Though Chinese real estate buyers have spent the last several years driving up prices in Hong Kong, investing in French vineyards and flocking to Sydney, New York and Los Angeles, a quieter but arguably more pronounced influx has been taking place in Vancouver, Canada. Focused generally on the high end of the market, buyers from mainland China have been instrumental in the skyrocketing prices for luxury Vancouver properties, a trend that saw sales of homes worth more than $2 million rise 118 percent in the first third of last year.
Though quantifying the scale of recent Chinese buying is difficult, as Vancouver authorities do not issue statistics on foreign ownership of local property, a study last year by the real-estate consultancy Landcor Data Corp. estimated that mainland Chinese buyers accounted for 74 percent of all luxury home purchases in Vancouver. As Eric Christiansen, a real estate agent in the more affluent West Vancouver, told the Wall Street Journal last year, though Chinese make up a small percentage of the total Vancouver market, this buyer segment dominates the city's high-end sectors.
As Bloomberg added in its profile of Vancouver's China-fueled property boom last summer:
Buyers from mainland China are leading a wave of Asian investment in Vancouver real estate as China tries to damp property speculation at home. Good schools, a marine climate and the large, established Asian community as a result of Canada’s liberal immigration policy make Vancouver attractive, said Cathy Gong, who moved from Shanghai to the Shaughnessy neighborhood on Vancouver’s Westside about three years ago.
Apparently the strong interest in investing in Vancouver real estate among wealthy mainland Chinese shows no sign of stopping, as Hexun reports this week that a group of Wenzhou-based investors recently traveled to Vancouver to engage in some property-buying tourism. From Hexun (translation by Jing Daily team):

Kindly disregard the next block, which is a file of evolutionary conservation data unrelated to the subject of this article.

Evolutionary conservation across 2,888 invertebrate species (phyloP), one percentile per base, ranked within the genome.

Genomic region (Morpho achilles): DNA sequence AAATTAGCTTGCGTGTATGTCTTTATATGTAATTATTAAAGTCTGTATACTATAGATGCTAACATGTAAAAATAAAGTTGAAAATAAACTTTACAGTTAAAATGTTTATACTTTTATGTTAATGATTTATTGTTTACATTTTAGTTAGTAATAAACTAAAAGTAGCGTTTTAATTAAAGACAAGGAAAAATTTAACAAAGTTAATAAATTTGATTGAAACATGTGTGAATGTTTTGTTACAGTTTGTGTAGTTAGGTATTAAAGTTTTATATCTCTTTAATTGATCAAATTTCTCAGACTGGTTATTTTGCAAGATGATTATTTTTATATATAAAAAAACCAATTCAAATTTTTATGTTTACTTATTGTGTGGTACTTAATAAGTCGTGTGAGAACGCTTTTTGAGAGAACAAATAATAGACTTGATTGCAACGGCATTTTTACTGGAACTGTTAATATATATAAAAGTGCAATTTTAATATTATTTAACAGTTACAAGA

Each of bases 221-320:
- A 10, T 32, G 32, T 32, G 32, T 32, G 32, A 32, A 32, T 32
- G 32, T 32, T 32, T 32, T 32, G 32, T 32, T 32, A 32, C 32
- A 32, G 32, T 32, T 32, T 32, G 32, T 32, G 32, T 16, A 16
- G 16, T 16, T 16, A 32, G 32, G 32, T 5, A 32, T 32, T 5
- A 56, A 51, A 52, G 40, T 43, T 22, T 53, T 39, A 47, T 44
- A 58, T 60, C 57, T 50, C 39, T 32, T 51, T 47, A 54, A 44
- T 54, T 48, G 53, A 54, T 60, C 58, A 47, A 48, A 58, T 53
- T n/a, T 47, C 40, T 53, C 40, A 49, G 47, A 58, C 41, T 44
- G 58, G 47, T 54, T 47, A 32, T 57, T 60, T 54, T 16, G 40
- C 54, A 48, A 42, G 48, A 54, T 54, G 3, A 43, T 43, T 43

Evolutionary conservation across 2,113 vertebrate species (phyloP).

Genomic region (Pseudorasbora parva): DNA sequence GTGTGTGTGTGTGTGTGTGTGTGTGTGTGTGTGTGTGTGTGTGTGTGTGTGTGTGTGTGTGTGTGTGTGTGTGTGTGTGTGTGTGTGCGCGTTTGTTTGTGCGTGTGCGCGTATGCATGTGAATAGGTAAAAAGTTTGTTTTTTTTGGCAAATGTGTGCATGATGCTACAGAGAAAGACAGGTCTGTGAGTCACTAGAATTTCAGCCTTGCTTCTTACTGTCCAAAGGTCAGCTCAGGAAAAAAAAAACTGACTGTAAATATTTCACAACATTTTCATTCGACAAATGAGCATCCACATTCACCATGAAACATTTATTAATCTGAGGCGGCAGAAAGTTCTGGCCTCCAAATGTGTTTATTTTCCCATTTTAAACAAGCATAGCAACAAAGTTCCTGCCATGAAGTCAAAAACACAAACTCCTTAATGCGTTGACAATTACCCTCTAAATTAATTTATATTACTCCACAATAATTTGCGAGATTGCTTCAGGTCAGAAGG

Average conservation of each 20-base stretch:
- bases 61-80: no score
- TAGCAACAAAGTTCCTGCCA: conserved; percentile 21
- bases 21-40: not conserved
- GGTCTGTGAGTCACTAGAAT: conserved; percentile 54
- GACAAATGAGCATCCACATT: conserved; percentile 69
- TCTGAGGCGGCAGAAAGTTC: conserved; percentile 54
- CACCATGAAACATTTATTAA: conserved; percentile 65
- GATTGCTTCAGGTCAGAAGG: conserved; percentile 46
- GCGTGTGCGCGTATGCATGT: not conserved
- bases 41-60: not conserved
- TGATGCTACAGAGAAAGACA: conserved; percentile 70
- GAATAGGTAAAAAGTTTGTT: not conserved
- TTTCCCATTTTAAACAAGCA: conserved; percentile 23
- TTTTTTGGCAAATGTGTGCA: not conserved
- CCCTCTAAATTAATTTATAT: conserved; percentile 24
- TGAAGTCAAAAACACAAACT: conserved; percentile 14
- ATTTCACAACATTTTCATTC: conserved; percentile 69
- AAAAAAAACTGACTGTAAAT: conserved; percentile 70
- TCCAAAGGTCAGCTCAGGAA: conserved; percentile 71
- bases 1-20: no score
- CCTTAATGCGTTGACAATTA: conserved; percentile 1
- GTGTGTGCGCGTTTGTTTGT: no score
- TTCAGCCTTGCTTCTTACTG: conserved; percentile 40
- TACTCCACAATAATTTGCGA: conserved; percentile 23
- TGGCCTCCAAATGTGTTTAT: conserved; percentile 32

During the Lunar New Year holiday, a group of Wenzhou businesspeople traveled to Vancouver to visit and purchase properties. Looking at four properties in one day, they gravitated towards seaside units, looking to buy real estate to live in or for investment, indicating that Wenzhou speculative money is now entering the Greater Vancouver market. Some real estate brokers now say that every buyer of high-end real estate in West Vancouver seems to be Chinese.
Sutton real estate agent Zhang Weibin (张维斌) canceled his Chinese New Year celebration plans this year, staying in Vancouver to welcome the Wenzhou buyers. On New Year's day he traveled to the airport to pick up four Wenzhou families, and at their request he spent all day Tuesday busily looking at property. He says that over the past three years the Greater Vancouver market has been particularly busy during Chinese New Year, with many wealthy Chinese flocking to the city during their vacations, bringing their families along for tourism and to look at property.
Viewing a five bedroom, five bathroom, 11,000 square foot house with a sea view, one Wenzhou businessman surnamed Qian said, "This house costs the equivalent of 50 million yuan (US$7.9 million), and for this sort of building quality, it'd probably cost double that. It's definitely cheap enough."
Also last week, ABC News wrote that the New Zealand Government approved the sale of 16 dairy farms to the Pengxin Group Holdings Co. (中国上海鹏欣集团控股的公司) of Shanghai, the first purchase of farms in that country by a group of Chinese investors. Though Pengxin did not elaborate on the price of their individual purchases, they did reveal a total investment value of over US$164 million.